In late June of 2001, I learned that The Monkees were scheduled to perform at the Meadowbrook outdoor pavilion in Gilford, New Hampshire on July 20th. We lived about a mile away from Meadowbrook and it was a nice, family-run concert arena. I met with one of the owners of Meadowbrook and suggested that they advertise the concert as a fundraising event with a portion of each ticket price going to benefit The Adam Dean Howley Memorial Performing Arts Scholarship. The owner offered to donate between 50 cents and $1.00 for each ticket sold and I offered to help them promote the concert through the local media. The owner also suggested that I ask The Monkees to match the donation. I thought I had a good shot at getting them to agree to this because I had a good working-relationship with Davy Jones going back to the time he was a guest at our Worcester store.

I knew I’d be able to get some good local publicity since we lived right there in town! I was excited about the possibility of raising $8000 to $12,000 for the scholarship fund. The only “catch” was that the owner of Meadowbrook needed the approval of The Monkees so we could advertise the concert as a benefit concert. I called Davy Jones’ home (I still had his phone number from years ago) but his answering machine message told me that he was “on the road, touring with The Monkees.” I did not have any contact information for Peter Tork or Micky Dolenz but the staff at Meadowbrook told me they’d contact the management office of The Monkees to request their permission.

Meadowbrook staff left a few messages but The Monkees’ managers didn’t return the calls. This frustrated me because I knew I could help promote this concert enough to sell out every seat. I had valuable experience getting publicity for our stores and since this was for a very good charity I was sure the local and the surrounding area media would work with me on this important fundraising concert. But as the weeks flew by, it was clear that for some reason (completely out of my control) the management of Meadowbrook could not connect with the Monkees’ management.

A week before the concert performance, I asked Meadowbrook management to arrange to get me and some of my friends some back-stage passes to meet the members of The Monkees. At first, they declined. But when I explained how disappointing this failed promotion was to me, they rewarded me with the passes. My wife decided that seeing The Monkees would be too sad for her so I invited Barbara Foote, Deb Monell and her daughter Aimee, Natalie Watson, and my sister Sharon to go back-stage with me after the concert ended.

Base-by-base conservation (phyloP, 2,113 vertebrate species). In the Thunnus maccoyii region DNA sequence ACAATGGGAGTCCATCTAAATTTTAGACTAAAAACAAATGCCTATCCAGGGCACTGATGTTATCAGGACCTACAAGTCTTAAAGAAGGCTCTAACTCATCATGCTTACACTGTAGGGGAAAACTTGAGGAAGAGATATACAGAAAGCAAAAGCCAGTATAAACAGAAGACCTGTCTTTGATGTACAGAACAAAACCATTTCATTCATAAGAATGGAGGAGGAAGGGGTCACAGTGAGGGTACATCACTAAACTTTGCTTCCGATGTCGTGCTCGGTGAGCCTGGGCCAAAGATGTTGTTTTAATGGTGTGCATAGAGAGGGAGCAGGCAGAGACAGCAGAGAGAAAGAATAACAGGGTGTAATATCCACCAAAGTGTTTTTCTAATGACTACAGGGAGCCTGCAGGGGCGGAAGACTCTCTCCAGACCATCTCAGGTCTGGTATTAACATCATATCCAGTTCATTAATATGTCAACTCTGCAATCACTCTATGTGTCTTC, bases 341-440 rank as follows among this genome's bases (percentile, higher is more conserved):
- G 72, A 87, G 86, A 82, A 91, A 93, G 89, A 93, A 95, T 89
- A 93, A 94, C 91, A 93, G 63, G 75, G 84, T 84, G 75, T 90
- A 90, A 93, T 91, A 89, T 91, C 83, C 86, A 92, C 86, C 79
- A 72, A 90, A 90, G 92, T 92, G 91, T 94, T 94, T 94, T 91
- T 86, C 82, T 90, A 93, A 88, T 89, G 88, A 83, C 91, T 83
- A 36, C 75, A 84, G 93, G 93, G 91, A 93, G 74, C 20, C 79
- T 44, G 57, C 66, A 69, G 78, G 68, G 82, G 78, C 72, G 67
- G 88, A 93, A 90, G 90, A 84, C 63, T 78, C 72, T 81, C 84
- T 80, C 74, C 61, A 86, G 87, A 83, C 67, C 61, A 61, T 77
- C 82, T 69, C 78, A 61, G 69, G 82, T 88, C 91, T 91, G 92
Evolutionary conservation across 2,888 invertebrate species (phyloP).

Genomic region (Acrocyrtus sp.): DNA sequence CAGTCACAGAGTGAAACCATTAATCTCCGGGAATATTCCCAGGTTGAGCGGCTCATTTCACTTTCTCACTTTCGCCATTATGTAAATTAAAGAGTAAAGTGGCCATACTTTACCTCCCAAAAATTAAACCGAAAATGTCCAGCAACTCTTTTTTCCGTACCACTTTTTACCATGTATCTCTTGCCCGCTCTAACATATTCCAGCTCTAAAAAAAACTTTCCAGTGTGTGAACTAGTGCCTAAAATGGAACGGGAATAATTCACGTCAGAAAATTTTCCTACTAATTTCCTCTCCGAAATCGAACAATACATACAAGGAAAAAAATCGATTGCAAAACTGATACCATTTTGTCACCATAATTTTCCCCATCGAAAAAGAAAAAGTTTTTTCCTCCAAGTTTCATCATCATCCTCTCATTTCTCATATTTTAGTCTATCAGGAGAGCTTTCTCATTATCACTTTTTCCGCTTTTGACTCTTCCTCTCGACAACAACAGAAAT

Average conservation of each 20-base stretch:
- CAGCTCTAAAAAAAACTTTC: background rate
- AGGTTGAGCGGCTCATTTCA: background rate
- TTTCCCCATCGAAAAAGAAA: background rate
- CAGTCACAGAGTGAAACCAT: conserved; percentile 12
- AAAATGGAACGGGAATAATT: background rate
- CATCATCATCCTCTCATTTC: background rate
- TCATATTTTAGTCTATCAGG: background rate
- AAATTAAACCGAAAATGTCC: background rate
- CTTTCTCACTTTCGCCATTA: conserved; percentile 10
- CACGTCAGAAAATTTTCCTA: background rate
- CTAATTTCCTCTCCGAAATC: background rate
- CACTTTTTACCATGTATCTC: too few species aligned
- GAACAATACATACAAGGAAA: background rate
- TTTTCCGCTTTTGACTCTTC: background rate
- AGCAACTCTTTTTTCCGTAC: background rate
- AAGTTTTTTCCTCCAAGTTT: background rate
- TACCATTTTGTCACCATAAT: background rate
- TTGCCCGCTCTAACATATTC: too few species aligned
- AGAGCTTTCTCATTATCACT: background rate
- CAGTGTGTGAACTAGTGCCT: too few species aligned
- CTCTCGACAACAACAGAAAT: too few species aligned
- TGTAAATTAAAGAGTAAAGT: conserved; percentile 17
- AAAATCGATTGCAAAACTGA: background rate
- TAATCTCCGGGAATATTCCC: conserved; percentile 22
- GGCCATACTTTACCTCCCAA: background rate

The concert was excellent! Even though I had heard that Davy Jones, Micky Dolenz and Peter Tork weren’t really getting along very well, they did a great job of hiding their feelings. They performed nicely together. It actually looked like they were having fun! Unfortunately, less than half of the tickets were sold so the audience was only about 2500 people. When the concert ended we were brought into a fenced-in area next to the stage and we waited to meet The Monkees along with about ten other fans. Peter Tork came out first and although I had met him back in the 1980s I knew he’d never remember me. Peter walked from person to person shaking hands and thanking us all for coming to the concert. A few minutes later, Micky Dolenz came out and did the same. I had never spoken to Micky before so I was glad to have this opportunity to thank him for the many years of enjoyment he had given me. Then Barbara Foote saw Davy Jones meeting some of the other people in front of us. Barbara shouted (as she pointed to me), “Davy! Do you remember this guy?”

Now, I had told my friends about my experience from when Davy Jones had been a guest at my store back in 1993. I always told them how nice Davy was to me and to the crowd of fans who had come to see him. But I hadn’t seen Davy in person since 1993 and I looked different now (I had a beard). Davy Jones probably meets thousands of people every year and there was a good chance he wouldn’t remember me at all. If he didn’t recognize me my friends wouldn’t believe my story anymore! Davy looked at me and after a few seconds he said, “Hey Paul! How’s your store doing?” He remembered me. He’s THAT kind of guy!

UPDATE: On February 29, 2012, Davy Jones died of a heart attack at the age of 66.